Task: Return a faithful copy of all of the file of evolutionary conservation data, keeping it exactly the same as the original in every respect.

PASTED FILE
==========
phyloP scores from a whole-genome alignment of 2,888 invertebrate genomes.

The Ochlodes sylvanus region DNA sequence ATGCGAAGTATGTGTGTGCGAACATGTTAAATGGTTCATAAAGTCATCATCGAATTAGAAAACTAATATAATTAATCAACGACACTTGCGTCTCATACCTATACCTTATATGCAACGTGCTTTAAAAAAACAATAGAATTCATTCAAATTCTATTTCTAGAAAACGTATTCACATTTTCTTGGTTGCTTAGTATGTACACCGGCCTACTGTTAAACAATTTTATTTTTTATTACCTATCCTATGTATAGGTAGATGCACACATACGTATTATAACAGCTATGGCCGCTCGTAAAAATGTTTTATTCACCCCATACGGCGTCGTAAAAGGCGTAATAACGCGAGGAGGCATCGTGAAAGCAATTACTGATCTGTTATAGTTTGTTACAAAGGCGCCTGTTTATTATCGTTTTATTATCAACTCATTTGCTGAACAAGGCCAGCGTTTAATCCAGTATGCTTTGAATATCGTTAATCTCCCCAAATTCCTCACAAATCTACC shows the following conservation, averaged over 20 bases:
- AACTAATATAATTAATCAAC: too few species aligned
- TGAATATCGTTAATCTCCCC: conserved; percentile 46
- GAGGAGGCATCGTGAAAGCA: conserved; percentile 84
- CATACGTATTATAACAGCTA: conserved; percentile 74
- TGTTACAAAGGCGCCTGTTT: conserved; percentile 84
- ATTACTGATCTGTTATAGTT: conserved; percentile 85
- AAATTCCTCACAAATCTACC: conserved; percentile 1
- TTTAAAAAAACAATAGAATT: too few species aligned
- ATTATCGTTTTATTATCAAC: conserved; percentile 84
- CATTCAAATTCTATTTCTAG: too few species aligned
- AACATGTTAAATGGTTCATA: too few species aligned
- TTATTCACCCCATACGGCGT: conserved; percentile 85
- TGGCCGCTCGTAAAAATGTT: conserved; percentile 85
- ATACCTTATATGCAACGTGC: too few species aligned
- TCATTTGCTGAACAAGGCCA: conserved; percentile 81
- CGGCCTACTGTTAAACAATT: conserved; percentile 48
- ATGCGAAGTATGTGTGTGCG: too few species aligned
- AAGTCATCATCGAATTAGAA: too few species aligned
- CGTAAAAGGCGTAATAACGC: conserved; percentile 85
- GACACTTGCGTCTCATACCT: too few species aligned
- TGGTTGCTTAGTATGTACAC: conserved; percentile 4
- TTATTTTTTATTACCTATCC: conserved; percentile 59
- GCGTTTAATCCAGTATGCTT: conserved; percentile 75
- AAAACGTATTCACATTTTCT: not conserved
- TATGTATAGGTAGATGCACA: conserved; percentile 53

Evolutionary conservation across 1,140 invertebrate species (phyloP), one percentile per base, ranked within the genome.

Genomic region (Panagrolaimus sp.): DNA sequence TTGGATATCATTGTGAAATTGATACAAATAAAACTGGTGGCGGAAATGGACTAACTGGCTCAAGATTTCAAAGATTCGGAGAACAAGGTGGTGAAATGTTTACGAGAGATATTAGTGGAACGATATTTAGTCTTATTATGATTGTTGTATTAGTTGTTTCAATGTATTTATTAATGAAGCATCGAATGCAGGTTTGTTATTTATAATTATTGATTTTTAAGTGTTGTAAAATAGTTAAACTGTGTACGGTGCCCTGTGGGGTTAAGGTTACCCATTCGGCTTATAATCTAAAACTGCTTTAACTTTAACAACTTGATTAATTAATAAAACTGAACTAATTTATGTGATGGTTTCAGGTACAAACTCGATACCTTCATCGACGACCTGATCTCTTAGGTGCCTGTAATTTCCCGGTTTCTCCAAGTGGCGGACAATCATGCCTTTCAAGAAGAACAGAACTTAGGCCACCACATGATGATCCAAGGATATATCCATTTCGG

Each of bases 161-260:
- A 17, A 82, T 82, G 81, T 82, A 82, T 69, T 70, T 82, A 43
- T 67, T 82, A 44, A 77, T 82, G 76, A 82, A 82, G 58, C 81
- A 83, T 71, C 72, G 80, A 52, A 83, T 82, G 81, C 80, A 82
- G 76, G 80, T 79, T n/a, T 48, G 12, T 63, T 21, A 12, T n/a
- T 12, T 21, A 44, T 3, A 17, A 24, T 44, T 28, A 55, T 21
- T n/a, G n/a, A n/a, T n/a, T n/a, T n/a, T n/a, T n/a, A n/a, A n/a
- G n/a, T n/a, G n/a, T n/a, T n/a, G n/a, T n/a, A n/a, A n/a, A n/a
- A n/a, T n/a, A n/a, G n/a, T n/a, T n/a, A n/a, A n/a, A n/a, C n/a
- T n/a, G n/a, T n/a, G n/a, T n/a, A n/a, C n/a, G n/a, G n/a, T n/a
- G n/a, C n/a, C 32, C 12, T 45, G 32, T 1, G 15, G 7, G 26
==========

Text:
phyloP scores from a whole-genome alignment of 2,888 invertebrate genomes.

The Ochlodes sylvanus region DNA sequence ATGCGAAGTATGTGTGTGCGAACATGTTAAATGGTTCATAAAGTCATCATCGAATTAGAAAACTAATATAATTAATCAACGACACTTGCGTCTCATACCTATACCTTATATGCAACGTGCTTTAAAAAAACAATAGAATTCATTCAAATTCTATTTCTAGAAAACGTATTCACATTTTCTTGGTTGCTTAGTATGTACACCGGCCTACTGTTAAACAATTTTATTTTTTATTACCTATCCTATGTATAGGTAGATGCACACATACGTATTATAACAGCTATGGCCGCTCGTAAAAATGTTTTATTCACCCCATACGGCGTCGTAAAAGGCGTAATAACGCGAGGAGGCATCGTGAAAGCAATTACTGATCTGTTATAGTTTGTTACAAAGGCGCCTGTTTATTATCGTTTTATTATCAACTCATTTGCTGAACAAGGCCAGCGTTTAATCCAGTATGCTTTGAATATCGTTAATCTCCCCAAATTCCTCACAAATCTACC shows the following conservation, averaged over 20 bases:
- AACTAATATAATTAATCAAC: too few species aligned
- TGAATATCGTTAATCTCCCC: conserved; percentile 46
- GAGGAGGCATCGTGAAAGCA: conserved; percentile 84
- CATACGTATTATAACAGCTA: conserved; percentile 74
- TGTTACAAAGGCGCCTGTTT: conserved; percentile 84
- ATTACTGATCTGTTATAGTT: conserved; percentile 85
- AAATTCCTCACAAATCTACC: conserved; percentile 1
- TTTAAAAAAACAATAGAATT: too few species aligned
- ATTATCGTTTTATTATCAAC: conserved; percentile 84
- CATTCAAATTCTATTTCTAG: too few species aligned
- AACATGTTAAATGGTTCATA: too few species aligned
- TTATTCACCCCATACGGCGT: conserved; percentile 85
- TGGCCGCTCGTAAAAATGTT: conserved; percentile 85
- ATACCTTATATGCAACGTGC: too few species aligned
- TCATTTGCTGAACAAGGCCA: conserved; percentile 81
- CGGCCTACTGTTAAACAATT: conserved; percentile 48
- ATGCGAAGTATGTGTGTGCG: too few species aligned
- AAGTCATCATCGAATTAGAA: too few species aligned
- CGTAAAAGGCGTAATAACGC: conserved; percentile 85
- GACACTTGCGTCTCATACCT: too few species aligned
- TGGTTGCTTAGTATGTACAC: conserved; percentile 4
- TTATTTTTTATTACCTATCC: conserved; percentile 59
- GCGTTTAATCCAGTATGCTT: conserved; percentile 75
- AAAACGTATTCACATTTTCT: not conserved
- TATGTATAGGTAGATGCACA: conserved; percentile 53

Evolutionary conservation across 1,140 invertebrate species (phyloP), one percentile per base, ranked within the genome.

Genomic region (Panagrolaimus sp.): DNA sequence TTGGATATCATTGTGAAATTGATACAAATAAAACTGGTGGCGGAAATGGACTAACTGGCTCAAGATTTCAAAGATTCGGAGAACAAGGTGGTGAAATGTTTACGAGAGATATTAGTGGAACGATATTTAGTCTTATTATGATTGTTGTATTAGTTGTTTCAATGTATTTATTAATGAAGCATCGAATGCAGGTTTGTTATTTATAATTATTGATTTTTAAGTGTTGTAAAATAGTTAAACTGTGTACGGTGCCCTGTGGGGTTAAGGTTACCCATTCGGCTTATAATCTAAAACTGCTTTAACTTTAACAACTTGATTAATTAATAAAACTGAACTAATTTATGTGATGGTTTCAGGTACAAACTCGATACCTTCATCGACGACCTGATCTCTTAGGTGCCTGTAATTTCCCGGTTTCTCCAAGTGGCGGACAATCATGCCTTTCAAGAAGAACAGAACTTAGGCCACCACATGATGATCCAAGGATATATCCATTTCGG

Each of bases 161-260:
- A 17, A 82, T 82, G 81, T 82, A 82, T 69, T 70, T 82, A 43
- T 67, T 82, A 44, A 77, T 82, G 76, A 82, A 82, G 58, C 81
- A 83, T 71, C 72, G 80, A 52, A 83, T 82, G 81, C 80, A 82
- G 76, G 80, T 79, T n/a, T 48, G 12, T 63, T 21, A 12, T n/a
- T 12, T 21, A 44, T 3, A 17, A 24, T 44, T 28, A 55, T 21
- T n/a, G n/a, A n/a, T n/a, T n/a, T n/a, T n/a, T n/a, A n/a, A n/a
- G n/a, T n/a, G n/a, T n/a, T n/a, G n/a, T n/a, A n/a, A n/a, A n/a
- A n/a, T n/a, A n/a, G n/a, T n/a, T n/a, A n/a, A n/a, A n/a, C n/a
- T n/a, G n/a, T n/a, G n/a, T n/a, A n/a, C n/a, G n/a, G n/a, T n/a
- G n/a, C n/a, C 32, C 12, T 45, G 32, T 1, G 15, G 7, G 26